Whether it’s plowing a field or feeding cattle hay, tractors are a pretty basic necessity on most farms and ranches. Although tractors have seen vast improvements in convenience, comfort and versatility over the early models, there are many beloved classics that farmers still love and cherish.
In the December/January issue of Farm & Ranch Living magazine, writer Gary Alan Nelson compiled a top 10 list of all-time favorite tractors. The list is based on a farmer survey given to readers that included Farmall, Ford, John Deere, and Allis Chalmers models.
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The full list can be viewed in the magazine, but here are five of the top-ranked tractors:
1. FARMALL Model H
Manufactured from 1939-1953, a total of 391,227 units were built, and this tractor cost $2,000 in 1953. This was the second of International Harvester’s legendary letter series tractors. It has a five-speed gearbox and 24-hp overhead valve engine, making it a great fit for mid-sized row crop farmers.
2. FORD Model 8N
This tractor cost $1,404 in 1952, and 534,000 were produced from 1947-1952. This model accounted for 25% of all tractors produced in the U.S. during this time period. On average, sales averaged more than 400 tractors/day for five straight years.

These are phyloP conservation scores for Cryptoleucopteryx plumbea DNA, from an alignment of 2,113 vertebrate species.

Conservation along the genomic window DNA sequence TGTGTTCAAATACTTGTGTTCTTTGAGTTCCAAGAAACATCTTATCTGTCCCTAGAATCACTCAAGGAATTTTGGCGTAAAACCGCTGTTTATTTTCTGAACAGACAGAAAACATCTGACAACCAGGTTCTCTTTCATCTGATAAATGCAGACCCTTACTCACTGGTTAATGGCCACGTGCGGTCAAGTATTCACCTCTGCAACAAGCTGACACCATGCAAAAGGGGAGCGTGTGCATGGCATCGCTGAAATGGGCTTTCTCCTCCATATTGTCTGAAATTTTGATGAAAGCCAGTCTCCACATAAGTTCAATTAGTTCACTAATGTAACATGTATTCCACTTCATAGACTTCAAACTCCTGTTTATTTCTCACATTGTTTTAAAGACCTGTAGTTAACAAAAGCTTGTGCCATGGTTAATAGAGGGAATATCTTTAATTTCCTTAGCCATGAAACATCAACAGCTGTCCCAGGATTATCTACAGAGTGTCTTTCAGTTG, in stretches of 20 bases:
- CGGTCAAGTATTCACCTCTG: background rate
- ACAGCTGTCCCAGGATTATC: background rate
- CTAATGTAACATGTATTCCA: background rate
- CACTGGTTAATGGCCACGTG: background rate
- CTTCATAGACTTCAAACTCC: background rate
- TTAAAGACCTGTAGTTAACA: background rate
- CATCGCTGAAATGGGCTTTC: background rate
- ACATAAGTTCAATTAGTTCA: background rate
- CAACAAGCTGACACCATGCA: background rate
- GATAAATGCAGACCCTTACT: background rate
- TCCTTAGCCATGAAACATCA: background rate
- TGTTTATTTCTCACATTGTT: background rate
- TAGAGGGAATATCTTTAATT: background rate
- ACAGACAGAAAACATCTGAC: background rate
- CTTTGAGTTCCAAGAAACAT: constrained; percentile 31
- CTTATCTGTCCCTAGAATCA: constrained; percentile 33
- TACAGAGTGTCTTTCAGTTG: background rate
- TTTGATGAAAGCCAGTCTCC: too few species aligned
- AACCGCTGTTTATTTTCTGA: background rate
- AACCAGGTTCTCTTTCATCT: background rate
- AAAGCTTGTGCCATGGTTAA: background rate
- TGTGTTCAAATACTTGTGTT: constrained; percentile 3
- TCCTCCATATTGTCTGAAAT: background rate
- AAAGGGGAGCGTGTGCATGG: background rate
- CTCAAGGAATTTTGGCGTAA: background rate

3. FARMALL Model M
We still have my grandpa’s old M, and it still gets put to use once in a while. I was excited to see this model listed in the top 10 list!
The Model M was produced from 1939-1952, and 270,140 tractors were made during this time period. The cost of this tractor was $2,400 in 1952. This was the first diesel tractor of its kind and was the largest row crop tractor that International Harvester made at that time.
4. John Deere Model B
Priced at $1,900 in 1952, 357,456 units of the John Deere Model B were manufactured from 1935-1952. This tractor was more compact than the Model A, but featured the same 4-speed transmission and front-wheel options.
5. John Deere Model 4020
A newer model makes the top 10 list with this 4020. This is another tractor that we had when I was a kid, and many summers were spent on the old 4020 cutting and baling hay. It was good for getting a summer tan, but there were many days I wished for a cab and air conditioner!
This tractor cost $10,345 in 1972. A total of 184,879 were made from 1963-1972. The 4020 was an amped-up version of the 4010 and had more horsepower and an optional power shift transmission.
To see if your tractor made the list, check out the Farm & Ranch Living magazine. The feature also includes personal stories, trivia, and tractor history.
Do you have a beloved old tractor in your operation? Does it still run, or is it sitting in the shed as a reminder of the “good old days?” Share your tractor stories in the comments section below.
The opinions of Amanda Radke are not necessarily those of Beefmagazine.com or the Penton Farm Progress Group.
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